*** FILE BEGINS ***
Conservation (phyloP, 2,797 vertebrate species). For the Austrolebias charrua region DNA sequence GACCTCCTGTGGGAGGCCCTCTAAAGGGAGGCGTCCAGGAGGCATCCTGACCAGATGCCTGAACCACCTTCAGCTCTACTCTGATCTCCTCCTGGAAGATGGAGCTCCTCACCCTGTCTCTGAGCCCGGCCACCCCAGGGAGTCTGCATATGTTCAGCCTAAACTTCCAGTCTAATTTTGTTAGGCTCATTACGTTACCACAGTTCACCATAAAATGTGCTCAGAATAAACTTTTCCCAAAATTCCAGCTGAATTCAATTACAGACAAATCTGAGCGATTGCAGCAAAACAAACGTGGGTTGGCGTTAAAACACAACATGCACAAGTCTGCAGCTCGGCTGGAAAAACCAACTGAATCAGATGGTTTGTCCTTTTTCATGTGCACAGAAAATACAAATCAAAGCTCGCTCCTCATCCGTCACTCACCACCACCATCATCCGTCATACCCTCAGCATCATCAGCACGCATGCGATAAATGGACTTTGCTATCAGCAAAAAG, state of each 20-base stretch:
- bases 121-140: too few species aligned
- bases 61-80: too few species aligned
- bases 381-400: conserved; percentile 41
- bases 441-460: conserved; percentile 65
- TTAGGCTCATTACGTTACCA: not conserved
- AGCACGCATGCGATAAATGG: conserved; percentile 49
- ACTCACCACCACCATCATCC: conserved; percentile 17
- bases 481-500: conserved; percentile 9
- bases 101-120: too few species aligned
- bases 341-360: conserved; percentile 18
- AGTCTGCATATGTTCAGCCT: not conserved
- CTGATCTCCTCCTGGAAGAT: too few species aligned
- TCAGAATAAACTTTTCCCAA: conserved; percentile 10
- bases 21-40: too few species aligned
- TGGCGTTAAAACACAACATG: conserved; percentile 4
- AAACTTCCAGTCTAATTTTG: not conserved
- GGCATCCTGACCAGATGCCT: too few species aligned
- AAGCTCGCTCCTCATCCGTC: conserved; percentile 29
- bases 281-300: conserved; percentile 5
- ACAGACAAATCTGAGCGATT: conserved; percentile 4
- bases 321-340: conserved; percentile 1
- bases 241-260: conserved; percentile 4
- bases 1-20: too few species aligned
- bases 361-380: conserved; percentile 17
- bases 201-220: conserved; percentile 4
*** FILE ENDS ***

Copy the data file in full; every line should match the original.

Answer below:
Conservation (phyloP, 2,797 vertebrate species). For the Austrolebias charrua region DNA sequence GACCTCCTGTGGGAGGCCCTCTAAAGGGAGGCGTCCAGGAGGCATCCTGACCAGATGCCTGAACCACCTTCAGCTCTACTCTGATCTCCTCCTGGAAGATGGAGCTCCTCACCCTGTCTCTGAGCCCGGCCACCCCAGGGAGTCTGCATATGTTCAGCCTAAACTTCCAGTCTAATTTTGTTAGGCTCATTACGTTACCACAGTTCACCATAAAATGTGCTCAGAATAAACTTTTCCCAAAATTCCAGCTGAATTCAATTACAGACAAATCTGAGCGATTGCAGCAAAACAAACGTGGGTTGGCGTTAAAACACAACATGCACAAGTCTGCAGCTCGGCTGGAAAAACCAACTGAATCAGATGGTTTGTCCTTTTTCATGTGCACAGAAAATACAAATCAAAGCTCGCTCCTCATCCGTCACTCACCACCACCATCATCCGTCATACCCTCAGCATCATCAGCACGCATGCGATAAATGGACTTTGCTATCAGCAAAAAG, state of each 20-base stretch:
- bases 121-140: too few species aligned
- bases 61-80: too few species aligned
- bases 381-400: conserved; percentile 41
- bases 441-460: conserved; percentile 65
- TTAGGCTCATTACGTTACCA: not conserved
- AGCACGCATGCGATAAATGG: conserved; percentile 49
- ACTCACCACCACCATCATCC: conserved; percentile 17
- bases 481-500: conserved; percentile 9
- bases 101-120: too few species aligned
- bases 341-360: conserved; percentile 18
- AGTCTGCATATGTTCAGCCT: not conserved
- CTGATCTCCTCCTGGAAGAT: too few species aligned
- TCAGAATAAACTTTTCCCAA: conserved; percentile 10
- bases 21-40: too few species aligned
- TGGCGTTAAAACACAACATG: conserved; percentile 4
- AAACTTCCAGTCTAATTTTG: not conserved
- GGCATCCTGACCAGATGCCT: too few species aligned
- AAGCTCGCTCCTCATCCGTC: conserved; percentile 29
- bases 281-300: conserved; percentile 5
- ACAGACAAATCTGAGCGATT: conserved; percentile 4
- bases 321-340: conserved; percentile 1
- bases 241-260: conserved; percentile 4
- bases 1-20: too few species aligned
- bases 361-380: conserved; percentile 17
- bases 201-220: conserved; percentile 4